Category Archives: Auto Industry

American Cars must become the Pretty Girls

By Noah Graff

One of the main criticisms people have of GM and Ford is that their cars are not aesthetically pleasing. Sure, they need to improve their quality on the inside too (don’t we all). But still, have you ever met a girl or guy who was just so damn hot, that no matter how annoying, stupid, or even mean they were, you wanted to give them a chance. The American car manufacturers are trying their damndest to become that hot thing that people just have to give a chance, but right now, aside from some trucks and Buicks in China, they’re still not getting that many suitors.

So why is this? Why can’t the American companies design a car that looks like something that people would want to make love to – er drive? Personally, I think some of the newer American cars do look kind of interesting. They have a certain style and flare, but still just aren’t my thing. I prefer a Lexus or an Audi to a Cadillac or a Lincoln. So beauty really comes down to personal preference doesn’t it? But where does that preference originate from? Does my brain innately like the color red while my friend in Italy innately likes the color black? Or do I like red because I grew up around a lot of people that wear red, and the media makes me think that red is the color of love?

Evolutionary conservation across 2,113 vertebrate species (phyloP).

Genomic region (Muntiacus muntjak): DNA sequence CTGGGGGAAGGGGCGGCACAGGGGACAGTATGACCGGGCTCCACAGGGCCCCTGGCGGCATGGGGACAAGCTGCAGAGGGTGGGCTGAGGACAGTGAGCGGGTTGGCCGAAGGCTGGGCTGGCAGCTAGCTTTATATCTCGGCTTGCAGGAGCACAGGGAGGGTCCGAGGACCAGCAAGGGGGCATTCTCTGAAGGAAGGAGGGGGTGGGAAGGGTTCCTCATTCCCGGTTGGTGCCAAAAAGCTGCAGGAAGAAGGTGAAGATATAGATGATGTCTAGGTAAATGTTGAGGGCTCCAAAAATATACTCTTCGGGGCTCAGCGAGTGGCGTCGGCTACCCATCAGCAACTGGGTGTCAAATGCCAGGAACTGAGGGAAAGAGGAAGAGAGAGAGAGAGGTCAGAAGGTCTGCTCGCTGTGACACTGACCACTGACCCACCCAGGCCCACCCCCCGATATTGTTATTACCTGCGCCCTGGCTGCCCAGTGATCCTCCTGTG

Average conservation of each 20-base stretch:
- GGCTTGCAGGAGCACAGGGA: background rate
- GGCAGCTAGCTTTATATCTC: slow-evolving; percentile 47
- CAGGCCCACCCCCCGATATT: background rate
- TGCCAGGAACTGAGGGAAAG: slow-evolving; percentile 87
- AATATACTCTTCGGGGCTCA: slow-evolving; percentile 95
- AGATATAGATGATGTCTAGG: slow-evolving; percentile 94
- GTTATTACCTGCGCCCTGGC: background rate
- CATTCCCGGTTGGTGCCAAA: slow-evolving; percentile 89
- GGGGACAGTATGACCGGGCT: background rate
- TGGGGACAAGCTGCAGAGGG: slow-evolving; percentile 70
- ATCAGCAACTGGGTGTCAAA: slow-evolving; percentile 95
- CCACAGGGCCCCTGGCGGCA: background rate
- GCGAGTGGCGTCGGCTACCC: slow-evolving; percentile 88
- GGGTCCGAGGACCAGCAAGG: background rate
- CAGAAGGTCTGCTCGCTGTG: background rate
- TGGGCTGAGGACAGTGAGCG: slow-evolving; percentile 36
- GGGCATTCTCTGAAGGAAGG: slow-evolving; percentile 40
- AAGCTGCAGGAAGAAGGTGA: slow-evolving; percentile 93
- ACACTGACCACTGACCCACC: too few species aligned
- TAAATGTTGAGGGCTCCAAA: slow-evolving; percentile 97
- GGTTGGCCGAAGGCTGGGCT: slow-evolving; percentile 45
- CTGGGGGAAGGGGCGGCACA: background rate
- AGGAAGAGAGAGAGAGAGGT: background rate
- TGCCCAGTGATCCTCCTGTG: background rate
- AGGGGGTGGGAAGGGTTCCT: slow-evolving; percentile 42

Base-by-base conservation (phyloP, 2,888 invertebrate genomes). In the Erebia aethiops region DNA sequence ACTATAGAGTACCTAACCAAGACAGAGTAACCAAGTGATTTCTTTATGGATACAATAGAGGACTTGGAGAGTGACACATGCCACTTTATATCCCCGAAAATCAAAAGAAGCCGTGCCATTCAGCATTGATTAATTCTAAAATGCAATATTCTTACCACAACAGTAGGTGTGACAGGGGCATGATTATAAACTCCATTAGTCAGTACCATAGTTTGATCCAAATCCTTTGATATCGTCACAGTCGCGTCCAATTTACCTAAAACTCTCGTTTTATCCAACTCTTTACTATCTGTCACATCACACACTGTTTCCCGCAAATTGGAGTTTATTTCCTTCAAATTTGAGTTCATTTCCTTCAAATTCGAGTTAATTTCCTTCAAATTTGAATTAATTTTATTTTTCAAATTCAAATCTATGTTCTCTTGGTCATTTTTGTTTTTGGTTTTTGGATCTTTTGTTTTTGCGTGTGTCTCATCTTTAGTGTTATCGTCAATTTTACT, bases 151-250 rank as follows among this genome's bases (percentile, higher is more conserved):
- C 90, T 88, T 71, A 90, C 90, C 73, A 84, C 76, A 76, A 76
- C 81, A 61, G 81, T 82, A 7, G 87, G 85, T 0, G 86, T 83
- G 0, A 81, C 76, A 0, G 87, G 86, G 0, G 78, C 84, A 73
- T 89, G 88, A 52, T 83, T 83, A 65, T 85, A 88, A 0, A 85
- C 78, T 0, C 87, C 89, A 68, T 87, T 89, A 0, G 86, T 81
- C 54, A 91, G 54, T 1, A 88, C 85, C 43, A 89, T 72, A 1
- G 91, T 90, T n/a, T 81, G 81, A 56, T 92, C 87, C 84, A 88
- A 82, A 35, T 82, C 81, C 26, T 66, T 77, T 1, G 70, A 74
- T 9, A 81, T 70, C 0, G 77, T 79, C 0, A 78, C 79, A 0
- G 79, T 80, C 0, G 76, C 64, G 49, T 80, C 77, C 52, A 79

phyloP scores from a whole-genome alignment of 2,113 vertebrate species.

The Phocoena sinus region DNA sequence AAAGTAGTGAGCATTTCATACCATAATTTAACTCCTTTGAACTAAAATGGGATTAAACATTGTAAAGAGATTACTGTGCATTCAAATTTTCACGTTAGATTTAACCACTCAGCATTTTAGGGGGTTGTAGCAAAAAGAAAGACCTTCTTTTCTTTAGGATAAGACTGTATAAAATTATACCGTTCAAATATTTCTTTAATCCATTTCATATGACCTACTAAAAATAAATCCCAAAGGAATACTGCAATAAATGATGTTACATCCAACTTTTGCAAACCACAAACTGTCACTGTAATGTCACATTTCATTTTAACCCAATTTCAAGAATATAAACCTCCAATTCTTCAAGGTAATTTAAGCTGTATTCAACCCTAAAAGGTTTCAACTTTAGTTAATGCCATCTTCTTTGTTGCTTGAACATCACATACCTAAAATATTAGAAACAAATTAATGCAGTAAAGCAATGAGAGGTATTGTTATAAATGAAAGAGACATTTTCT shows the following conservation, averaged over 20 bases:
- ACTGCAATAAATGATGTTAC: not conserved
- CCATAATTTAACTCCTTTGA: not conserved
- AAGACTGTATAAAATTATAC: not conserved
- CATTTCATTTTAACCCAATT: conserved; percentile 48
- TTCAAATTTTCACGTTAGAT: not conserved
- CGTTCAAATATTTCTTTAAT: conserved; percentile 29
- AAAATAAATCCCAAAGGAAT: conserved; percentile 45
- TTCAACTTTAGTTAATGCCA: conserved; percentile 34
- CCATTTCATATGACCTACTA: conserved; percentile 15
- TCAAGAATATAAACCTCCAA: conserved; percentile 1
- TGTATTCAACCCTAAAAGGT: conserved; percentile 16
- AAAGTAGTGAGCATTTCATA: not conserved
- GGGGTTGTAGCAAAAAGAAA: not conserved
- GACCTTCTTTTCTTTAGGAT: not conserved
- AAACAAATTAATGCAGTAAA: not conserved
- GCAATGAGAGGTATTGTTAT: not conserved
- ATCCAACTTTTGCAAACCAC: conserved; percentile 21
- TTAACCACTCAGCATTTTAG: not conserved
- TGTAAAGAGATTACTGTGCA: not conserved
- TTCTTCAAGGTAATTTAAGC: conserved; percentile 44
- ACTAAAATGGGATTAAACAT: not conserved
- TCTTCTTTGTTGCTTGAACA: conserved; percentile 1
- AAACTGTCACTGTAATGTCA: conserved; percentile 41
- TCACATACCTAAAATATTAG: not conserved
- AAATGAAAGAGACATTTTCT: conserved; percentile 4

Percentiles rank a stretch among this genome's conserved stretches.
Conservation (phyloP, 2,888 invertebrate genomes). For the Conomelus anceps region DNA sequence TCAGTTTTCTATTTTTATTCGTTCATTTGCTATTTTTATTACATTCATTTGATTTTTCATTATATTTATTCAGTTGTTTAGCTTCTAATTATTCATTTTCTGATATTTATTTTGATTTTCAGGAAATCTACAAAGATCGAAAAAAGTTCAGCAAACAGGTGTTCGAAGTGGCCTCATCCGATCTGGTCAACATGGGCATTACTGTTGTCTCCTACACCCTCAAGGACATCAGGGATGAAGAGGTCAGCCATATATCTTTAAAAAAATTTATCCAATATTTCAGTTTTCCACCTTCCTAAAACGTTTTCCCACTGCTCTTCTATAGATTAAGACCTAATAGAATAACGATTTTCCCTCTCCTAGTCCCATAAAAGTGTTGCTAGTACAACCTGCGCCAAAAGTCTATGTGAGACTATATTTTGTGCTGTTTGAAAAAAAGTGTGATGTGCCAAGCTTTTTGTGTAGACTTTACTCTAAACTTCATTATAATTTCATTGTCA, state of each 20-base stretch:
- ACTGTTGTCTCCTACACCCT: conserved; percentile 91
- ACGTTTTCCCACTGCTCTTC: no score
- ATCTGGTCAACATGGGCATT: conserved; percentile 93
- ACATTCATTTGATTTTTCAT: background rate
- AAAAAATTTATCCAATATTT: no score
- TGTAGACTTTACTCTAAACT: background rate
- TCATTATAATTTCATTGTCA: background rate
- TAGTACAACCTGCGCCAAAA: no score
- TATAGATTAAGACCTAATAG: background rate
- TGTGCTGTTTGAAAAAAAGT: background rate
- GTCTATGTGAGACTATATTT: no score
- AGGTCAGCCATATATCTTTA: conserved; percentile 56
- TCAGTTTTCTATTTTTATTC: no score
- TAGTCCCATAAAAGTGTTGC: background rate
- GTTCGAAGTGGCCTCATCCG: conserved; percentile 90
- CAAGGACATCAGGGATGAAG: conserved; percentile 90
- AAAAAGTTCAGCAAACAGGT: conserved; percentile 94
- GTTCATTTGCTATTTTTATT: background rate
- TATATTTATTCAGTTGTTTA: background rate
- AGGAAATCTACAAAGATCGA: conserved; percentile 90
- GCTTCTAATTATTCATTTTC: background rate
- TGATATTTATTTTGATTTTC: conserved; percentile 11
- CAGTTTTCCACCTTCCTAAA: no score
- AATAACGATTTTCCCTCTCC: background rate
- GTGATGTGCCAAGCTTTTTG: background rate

I like how tighter, more fitted clothes look, and my dad always tells me my clothes are too small for me. I didn’t use to like tight clothes, but one day I just saw the light. Or, was it that when I saw everyone at the club wearing tighter clothes and people on MTV wearing tighter clothes that I decided tighter clothes were awesome?

It is easy to condition the brain to see things in a certain way through repetition. Studies show that people are physically attracted to others who look like them and that they often marry people with similar personalities as their parents. Humans respond to repetition and love to emulate each other, especially people who they idealize.

So what can the car companies do to make people think their cars are the pretty girls they want to take for a spin? I see two ways. First, take the “can’t beat ‘em join ‘em” way. People like a car that looks like a Lexus, so design a car that looks similar to the Lexus, but just slightly different. This could get them into trouble though if it looks like they have no originality or identity. And then what happens when the cool Lexus you emulated changes? Are you going to copy the new one too?